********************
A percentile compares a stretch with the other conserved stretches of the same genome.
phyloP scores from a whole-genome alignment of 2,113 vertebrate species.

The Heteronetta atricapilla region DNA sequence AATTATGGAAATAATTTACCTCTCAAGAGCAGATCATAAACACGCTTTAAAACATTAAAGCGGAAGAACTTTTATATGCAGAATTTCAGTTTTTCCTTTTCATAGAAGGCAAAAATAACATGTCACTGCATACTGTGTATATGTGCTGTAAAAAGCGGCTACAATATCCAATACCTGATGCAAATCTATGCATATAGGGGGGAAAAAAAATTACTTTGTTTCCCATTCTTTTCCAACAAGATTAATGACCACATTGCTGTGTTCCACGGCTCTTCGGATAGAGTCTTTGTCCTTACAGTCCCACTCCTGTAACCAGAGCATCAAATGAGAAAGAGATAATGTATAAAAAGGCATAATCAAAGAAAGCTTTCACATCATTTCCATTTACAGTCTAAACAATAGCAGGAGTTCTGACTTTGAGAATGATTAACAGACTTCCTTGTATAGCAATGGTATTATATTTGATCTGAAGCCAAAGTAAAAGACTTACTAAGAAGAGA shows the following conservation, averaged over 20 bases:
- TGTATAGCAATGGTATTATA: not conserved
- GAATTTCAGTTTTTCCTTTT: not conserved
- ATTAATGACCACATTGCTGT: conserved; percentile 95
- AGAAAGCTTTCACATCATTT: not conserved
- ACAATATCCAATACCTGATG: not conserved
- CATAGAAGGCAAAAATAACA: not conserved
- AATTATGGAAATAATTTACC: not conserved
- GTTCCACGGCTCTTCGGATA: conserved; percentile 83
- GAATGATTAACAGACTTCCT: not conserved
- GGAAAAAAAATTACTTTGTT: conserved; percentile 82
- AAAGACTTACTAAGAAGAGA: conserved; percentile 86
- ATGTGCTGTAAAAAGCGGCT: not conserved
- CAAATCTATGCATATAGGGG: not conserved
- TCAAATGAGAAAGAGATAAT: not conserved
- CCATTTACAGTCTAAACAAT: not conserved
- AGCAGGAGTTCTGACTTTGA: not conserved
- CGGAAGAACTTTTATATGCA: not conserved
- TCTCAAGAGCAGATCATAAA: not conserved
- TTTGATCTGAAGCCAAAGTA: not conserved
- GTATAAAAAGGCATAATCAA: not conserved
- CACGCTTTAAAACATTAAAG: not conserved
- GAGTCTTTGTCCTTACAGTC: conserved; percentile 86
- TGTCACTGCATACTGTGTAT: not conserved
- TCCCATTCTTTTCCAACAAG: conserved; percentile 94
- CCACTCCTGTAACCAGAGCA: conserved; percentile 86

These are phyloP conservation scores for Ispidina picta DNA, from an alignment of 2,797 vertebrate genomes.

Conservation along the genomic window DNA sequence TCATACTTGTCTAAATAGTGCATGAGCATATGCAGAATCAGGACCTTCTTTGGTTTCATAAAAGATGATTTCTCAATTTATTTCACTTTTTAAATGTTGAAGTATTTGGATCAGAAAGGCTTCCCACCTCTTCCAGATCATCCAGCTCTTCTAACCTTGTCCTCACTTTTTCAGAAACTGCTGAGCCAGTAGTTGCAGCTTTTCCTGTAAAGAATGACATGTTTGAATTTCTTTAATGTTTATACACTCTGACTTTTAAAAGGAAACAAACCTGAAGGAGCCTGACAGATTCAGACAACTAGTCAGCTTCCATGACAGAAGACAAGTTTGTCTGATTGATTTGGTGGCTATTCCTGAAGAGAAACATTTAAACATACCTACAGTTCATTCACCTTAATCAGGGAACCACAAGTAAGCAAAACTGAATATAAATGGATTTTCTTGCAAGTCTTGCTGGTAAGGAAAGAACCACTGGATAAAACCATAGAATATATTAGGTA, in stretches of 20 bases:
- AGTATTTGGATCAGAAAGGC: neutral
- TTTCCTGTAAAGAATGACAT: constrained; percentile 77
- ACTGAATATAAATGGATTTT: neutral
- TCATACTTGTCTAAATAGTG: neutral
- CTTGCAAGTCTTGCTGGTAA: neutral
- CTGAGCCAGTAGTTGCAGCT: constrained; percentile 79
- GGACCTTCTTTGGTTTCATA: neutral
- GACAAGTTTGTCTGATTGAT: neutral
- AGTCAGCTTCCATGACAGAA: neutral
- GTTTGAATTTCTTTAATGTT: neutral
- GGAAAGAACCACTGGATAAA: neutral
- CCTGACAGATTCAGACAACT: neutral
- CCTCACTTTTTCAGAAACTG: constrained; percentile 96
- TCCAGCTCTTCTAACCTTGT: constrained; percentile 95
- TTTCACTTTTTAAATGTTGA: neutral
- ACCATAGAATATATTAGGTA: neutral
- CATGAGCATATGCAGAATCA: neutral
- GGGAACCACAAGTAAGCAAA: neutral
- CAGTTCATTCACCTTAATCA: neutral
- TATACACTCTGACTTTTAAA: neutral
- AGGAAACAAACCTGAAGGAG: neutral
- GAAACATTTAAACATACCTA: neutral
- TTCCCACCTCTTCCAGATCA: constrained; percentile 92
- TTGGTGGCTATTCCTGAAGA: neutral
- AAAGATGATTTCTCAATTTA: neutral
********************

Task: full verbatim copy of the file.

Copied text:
A percentile compares a stretch with the other conserved stretches of the same genome.
phyloP scores from a whole-genome alignment of 2,113 vertebrate species.

The Heteronetta atricapilla region DNA sequence AATTATGGAAATAATTTACCTCTCAAGAGCAGATCATAAACACGCTTTAAAACATTAAAGCGGAAGAACTTTTATATGCAGAATTTCAGTTTTTCCTTTTCATAGAAGGCAAAAATAACATGTCACTGCATACTGTGTATATGTGCTGTAAAAAGCGGCTACAATATCCAATACCTGATGCAAATCTATGCATATAGGGGGGAAAAAAAATTACTTTGTTTCCCATTCTTTTCCAACAAGATTAATGACCACATTGCTGTGTTCCACGGCTCTTCGGATAGAGTCTTTGTCCTTACAGTCCCACTCCTGTAACCAGAGCATCAAATGAGAAAGAGATAATGTATAAAAAGGCATAATCAAAGAAAGCTTTCACATCATTTCCATTTACAGTCTAAACAATAGCAGGAGTTCTGACTTTGAGAATGATTAACAGACTTCCTTGTATAGCAATGGTATTATATTTGATCTGAAGCCAAAGTAAAAGACTTACTAAGAAGAGA shows the following conservation, averaged over 20 bases:
- TGTATAGCAATGGTATTATA: not conserved
- GAATTTCAGTTTTTCCTTTT: not conserved
- ATTAATGACCACATTGCTGT: conserved; percentile 95
- AGAAAGCTTTCACATCATTT: not conserved
- ACAATATCCAATACCTGATG: not conserved
- CATAGAAGGCAAAAATAACA: not conserved
- AATTATGGAAATAATTTACC: not conserved
- GTTCCACGGCTCTTCGGATA: conserved; percentile 83
- GAATGATTAACAGACTTCCT: not conserved
- GGAAAAAAAATTACTTTGTT: conserved; percentile 82
- AAAGACTTACTAAGAAGAGA: conserved; percentile 86
- ATGTGCTGTAAAAAGCGGCT: not conserved
- CAAATCTATGCATATAGGGG: not conserved
- TCAAATGAGAAAGAGATAAT: not conserved
- CCATTTACAGTCTAAACAAT: not conserved
- AGCAGGAGTTCTGACTTTGA: not conserved
- CGGAAGAACTTTTATATGCA: not conserved
- TCTCAAGAGCAGATCATAAA: not conserved
- TTTGATCTGAAGCCAAAGTA: not conserved
- GTATAAAAAGGCATAATCAA: not conserved
- CACGCTTTAAAACATTAAAG: not conserved
- GAGTCTTTGTCCTTACAGTC: conserved; percentile 86
- TGTCACTGCATACTGTGTAT: not conserved
- TCCCATTCTTTTCCAACAAG: conserved; percentile 94
- CCACTCCTGTAACCAGAGCA: conserved; percentile 86

These are phyloP conservation scores for Ispidina picta DNA, from an alignment of 2,797 vertebrate genomes.

Conservation along the genomic window DNA sequence TCATACTTGTCTAAATAGTGCATGAGCATATGCAGAATCAGGACCTTCTTTGGTTTCATAAAAGATGATTTCTCAATTTATTTCACTTTTTAAATGTTGAAGTATTTGGATCAGAAAGGCTTCCCACCTCTTCCAGATCATCCAGCTCTTCTAACCTTGTCCTCACTTTTTCAGAAACTGCTGAGCCAGTAGTTGCAGCTTTTCCTGTAAAGAATGACATGTTTGAATTTCTTTAATGTTTATACACTCTGACTTTTAAAAGGAAACAAACCTGAAGGAGCCTGACAGATTCAGACAACTAGTCAGCTTCCATGACAGAAGACAAGTTTGTCTGATTGATTTGGTGGCTATTCCTGAAGAGAAACATTTAAACATACCTACAGTTCATTCACCTTAATCAGGGAACCACAAGTAAGCAAAACTGAATATAAATGGATTTTCTTGCAAGTCTTGCTGGTAAGGAAAGAACCACTGGATAAAACCATAGAATATATTAGGTA, in stretches of 20 bases:
- AGTATTTGGATCAGAAAGGC: neutral
- TTTCCTGTAAAGAATGACAT: constrained; percentile 77
- ACTGAATATAAATGGATTTT: neutral
- TCATACTTGTCTAAATAGTG: neutral
- CTTGCAAGTCTTGCTGGTAA: neutral
- CTGAGCCAGTAGTTGCAGCT: constrained; percentile 79
- GGACCTTCTTTGGTTTCATA: neutral
- GACAAGTTTGTCTGATTGAT: neutral
- AGTCAGCTTCCATGACAGAA: neutral
- GTTTGAATTTCTTTAATGTT: neutral
- GGAAAGAACCACTGGATAAA: neutral
- CCTGACAGATTCAGACAACT: neutral
- CCTCACTTTTTCAGAAACTG: constrained; percentile 96
- TCCAGCTCTTCTAACCTTGT: constrained; percentile 95
- TTTCACTTTTTAAATGTTGA: neutral
- ACCATAGAATATATTAGGTA: neutral
- CATGAGCATATGCAGAATCA: neutral
- GGGAACCACAAGTAAGCAAA: neutral
- CAGTTCATTCACCTTAATCA: neutral
- TATACACTCTGACTTTTAAA: neutral
- AGGAAACAAACCTGAAGGAG: neutral
- GAAACATTTAAACATACCTA: neutral
- TTCCCACCTCTTCCAGATCA: constrained; percentile 92
- TTGGTGGCTATTCCTGAAGA: neutral
- AAAGATGATTTCTCAATTTA: neutral